Thursday, June 25, 2015

Birthday Take: Sidney Lumet in "Network" (1976)

Peter Finch in Network
Welcome to The Birthday Take, a column dedicated to celebrating Oscar nominees and winners' birthdays by paying tribute to the work that got them noticed. This isn't meant to be an exhaustive retrospective, but more of a highlight of one nominated work that makes them noteworthy. The column will run whenever there is a birthday and will hopefully give a dense exploration of the finest performances and techniques applied to film. So please join me as we blow out the candles and dig into the delicious substance.

The Facts

Recipient: Sidney Lumet
Born: June 25, 1924
Died: April 9, 2011 (86 years old)
Nomination: Best Director for Network (nominated)

The Take

Sidney Lumet was a director who challenged us as film goers. Over the course of his long, impressive, storied career, he kept finding ways to turn everyday life into fodder for hard hitting political dramas. Even then, these weren't just any films about major events. These were about real people, often getting the best performances out of people such as Henry Fonda (12 Angry Men) and Al Pacino (Dog Day Afternoon). He had a gift for bringing out the most neurotic and passionate side of America, as if a confrontational successor to Frank Capra. He wanted America to be better, and he spoke volumes about it through film. The big catch is that thanks to his passion, he has made several films that withstand the test of time and reflect to varying degrees what made him successful as a director. 

Among his most beloved works is a film that qualifies in several ways as "Ahead of its time." Consider how the media is treated nowadays and how celebrities and offensive culture fuel our attention. It seems like a post-millennium fad that is borderline voyeuristic and shameful. In fact, there's a chance that it may impact how you watch Network. While the story itself is air tight, thanks to the brilliant work by Paddy Chayevsky, the taboos that run rampant likely don't have the same sting that they once did. Even then, the way that this film "predicted" various behaviors of attention-starved, morally bankrupt journalism is still an astounding experience on almost every front.

The most notable scene, and the catalyst for the second half, is the famous Peter Finch scene. As a journalist about to quit, he gives an on air speech about how frustrated he is with the world. It ends with the iconic "I'm mad as hell" moment in which what once was a professional racket is now a fear mongering propaganda system. There may be no other moment like it, but it definitely escalates everything that follows. Suddenly it becomes behind the scenes conversations about professionalism and how best to handle bizarre situations such as these. It is in many respects a dark comedy that will also terrify you. While it isn't the last high profile Lumet movie, it is probably the last one that general audiences will associate with him.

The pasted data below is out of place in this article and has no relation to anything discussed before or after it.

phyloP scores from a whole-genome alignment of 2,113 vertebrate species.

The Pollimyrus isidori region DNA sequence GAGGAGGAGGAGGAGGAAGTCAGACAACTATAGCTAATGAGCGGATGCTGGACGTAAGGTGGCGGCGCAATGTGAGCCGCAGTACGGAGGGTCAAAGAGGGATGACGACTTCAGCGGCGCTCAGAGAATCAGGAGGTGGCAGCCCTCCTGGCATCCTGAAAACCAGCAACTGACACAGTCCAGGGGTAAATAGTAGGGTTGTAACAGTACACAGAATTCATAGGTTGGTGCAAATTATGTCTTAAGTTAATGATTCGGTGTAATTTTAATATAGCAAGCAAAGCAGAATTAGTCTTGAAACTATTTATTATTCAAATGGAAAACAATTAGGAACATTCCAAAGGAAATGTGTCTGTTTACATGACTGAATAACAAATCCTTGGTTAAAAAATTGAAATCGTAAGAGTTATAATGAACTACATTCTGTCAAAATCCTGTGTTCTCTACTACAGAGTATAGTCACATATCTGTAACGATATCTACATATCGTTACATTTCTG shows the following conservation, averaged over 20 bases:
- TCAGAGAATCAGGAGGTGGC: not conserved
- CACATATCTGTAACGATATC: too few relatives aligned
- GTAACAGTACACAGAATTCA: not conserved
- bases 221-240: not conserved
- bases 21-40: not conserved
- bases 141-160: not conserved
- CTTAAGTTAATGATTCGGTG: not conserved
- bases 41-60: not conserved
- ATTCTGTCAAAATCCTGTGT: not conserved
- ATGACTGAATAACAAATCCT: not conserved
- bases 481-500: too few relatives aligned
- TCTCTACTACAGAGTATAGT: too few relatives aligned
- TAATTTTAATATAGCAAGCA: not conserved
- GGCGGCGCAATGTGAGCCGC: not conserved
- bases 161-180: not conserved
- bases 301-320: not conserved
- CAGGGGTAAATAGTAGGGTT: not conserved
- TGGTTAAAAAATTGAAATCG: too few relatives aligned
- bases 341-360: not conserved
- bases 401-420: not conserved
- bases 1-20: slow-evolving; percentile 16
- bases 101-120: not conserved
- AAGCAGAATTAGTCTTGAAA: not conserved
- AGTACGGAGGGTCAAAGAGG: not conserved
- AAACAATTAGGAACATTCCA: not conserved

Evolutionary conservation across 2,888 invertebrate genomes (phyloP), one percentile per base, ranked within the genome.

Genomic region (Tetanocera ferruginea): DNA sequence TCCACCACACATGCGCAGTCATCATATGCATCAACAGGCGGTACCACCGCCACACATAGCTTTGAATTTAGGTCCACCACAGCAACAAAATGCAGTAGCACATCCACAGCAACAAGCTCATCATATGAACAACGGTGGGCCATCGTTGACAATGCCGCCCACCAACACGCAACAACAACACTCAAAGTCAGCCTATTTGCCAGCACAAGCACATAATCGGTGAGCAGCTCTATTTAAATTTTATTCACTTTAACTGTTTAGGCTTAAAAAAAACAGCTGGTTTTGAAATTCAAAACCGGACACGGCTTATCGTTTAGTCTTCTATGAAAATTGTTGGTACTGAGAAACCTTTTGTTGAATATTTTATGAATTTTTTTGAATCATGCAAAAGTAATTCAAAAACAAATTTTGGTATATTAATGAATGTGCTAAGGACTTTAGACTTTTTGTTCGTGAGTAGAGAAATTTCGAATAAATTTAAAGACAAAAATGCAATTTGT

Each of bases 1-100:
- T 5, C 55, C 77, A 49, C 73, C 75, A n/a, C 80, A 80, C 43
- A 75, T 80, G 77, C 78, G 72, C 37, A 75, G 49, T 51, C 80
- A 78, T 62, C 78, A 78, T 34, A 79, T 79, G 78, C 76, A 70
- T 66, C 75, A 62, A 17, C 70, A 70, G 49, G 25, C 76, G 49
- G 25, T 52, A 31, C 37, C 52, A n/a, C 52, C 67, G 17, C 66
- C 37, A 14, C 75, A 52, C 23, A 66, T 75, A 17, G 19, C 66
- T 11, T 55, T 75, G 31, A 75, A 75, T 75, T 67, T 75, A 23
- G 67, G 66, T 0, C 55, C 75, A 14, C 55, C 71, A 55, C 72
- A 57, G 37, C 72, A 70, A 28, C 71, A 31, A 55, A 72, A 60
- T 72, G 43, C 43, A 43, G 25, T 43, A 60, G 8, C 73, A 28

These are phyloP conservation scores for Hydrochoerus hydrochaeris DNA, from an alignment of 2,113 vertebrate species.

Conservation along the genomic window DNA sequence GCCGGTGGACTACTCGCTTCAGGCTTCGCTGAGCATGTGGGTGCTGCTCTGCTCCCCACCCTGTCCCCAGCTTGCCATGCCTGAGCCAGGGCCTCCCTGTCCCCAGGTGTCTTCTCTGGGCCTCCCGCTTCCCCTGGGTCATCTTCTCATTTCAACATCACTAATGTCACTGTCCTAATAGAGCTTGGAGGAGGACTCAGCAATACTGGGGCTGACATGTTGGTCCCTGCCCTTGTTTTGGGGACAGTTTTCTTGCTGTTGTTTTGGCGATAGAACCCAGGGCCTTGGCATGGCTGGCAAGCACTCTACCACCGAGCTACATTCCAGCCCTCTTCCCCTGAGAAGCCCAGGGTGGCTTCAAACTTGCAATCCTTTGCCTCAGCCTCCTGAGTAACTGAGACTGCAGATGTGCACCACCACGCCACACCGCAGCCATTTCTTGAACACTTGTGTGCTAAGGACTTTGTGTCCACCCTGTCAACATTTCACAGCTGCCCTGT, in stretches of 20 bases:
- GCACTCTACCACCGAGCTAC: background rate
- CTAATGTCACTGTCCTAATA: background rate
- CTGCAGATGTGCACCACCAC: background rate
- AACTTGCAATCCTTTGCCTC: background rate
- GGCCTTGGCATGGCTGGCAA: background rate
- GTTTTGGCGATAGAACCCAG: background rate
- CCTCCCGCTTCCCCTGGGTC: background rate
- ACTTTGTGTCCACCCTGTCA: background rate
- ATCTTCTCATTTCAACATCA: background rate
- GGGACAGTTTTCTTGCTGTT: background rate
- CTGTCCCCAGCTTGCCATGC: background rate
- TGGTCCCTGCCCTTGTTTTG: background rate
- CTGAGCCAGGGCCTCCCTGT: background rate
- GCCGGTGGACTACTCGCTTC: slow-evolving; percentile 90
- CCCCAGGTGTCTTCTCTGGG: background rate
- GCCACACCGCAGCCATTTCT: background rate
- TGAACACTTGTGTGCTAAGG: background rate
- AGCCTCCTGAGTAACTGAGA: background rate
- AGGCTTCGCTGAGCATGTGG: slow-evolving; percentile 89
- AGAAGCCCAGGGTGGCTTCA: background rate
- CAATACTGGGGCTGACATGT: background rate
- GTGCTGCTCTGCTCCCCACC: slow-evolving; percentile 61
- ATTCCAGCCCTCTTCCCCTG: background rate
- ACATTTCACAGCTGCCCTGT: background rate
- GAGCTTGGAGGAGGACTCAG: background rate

There have been countless essays written on the importance of Network. The interesting thing to note about Lumet's work compared to many contemporaries is how relevant his work seems to feel. While news journalism has evolved past the understanding on screen, there's a timeless feel to it. We also notice this with LGBT issues in Dog Day Afternoon or the judicial system in 12 Angry Men. We notice how good intentions can get messed up with corrupt systems very easily. In the case of this film, he challenges you to question what you see. It isn't a new notion, but one that he became a forefather in the film world. Many films have challenged professionalism and perception. Yet few manage to feel like more than relics because they don't pay attention to craft quite like Lumet. It isn't about the issue as relevant to the era. It is relevant more to the human condition.

There's no chance of forgetting Lumet, even in his passing. He may have not been the most visually impressive, but he was one of the most gripping. He didn't grab you with shocking moments, but characters that felt real enough. He created a deeper understanding of this world through the problems that we all face. Some of them have evolved or changed over time, but most of them still feel connected to the modern era. In that way, his political agenda doesn't feel forceful, but honest criticism. It may not always lead to great things, but as proven by films like Network, we now have examples of our weak spots that we must work on to be better people. Or, if you're just wanting to be entertained, they work on that level too. Lumet is quite the easy shoe-in for anything.

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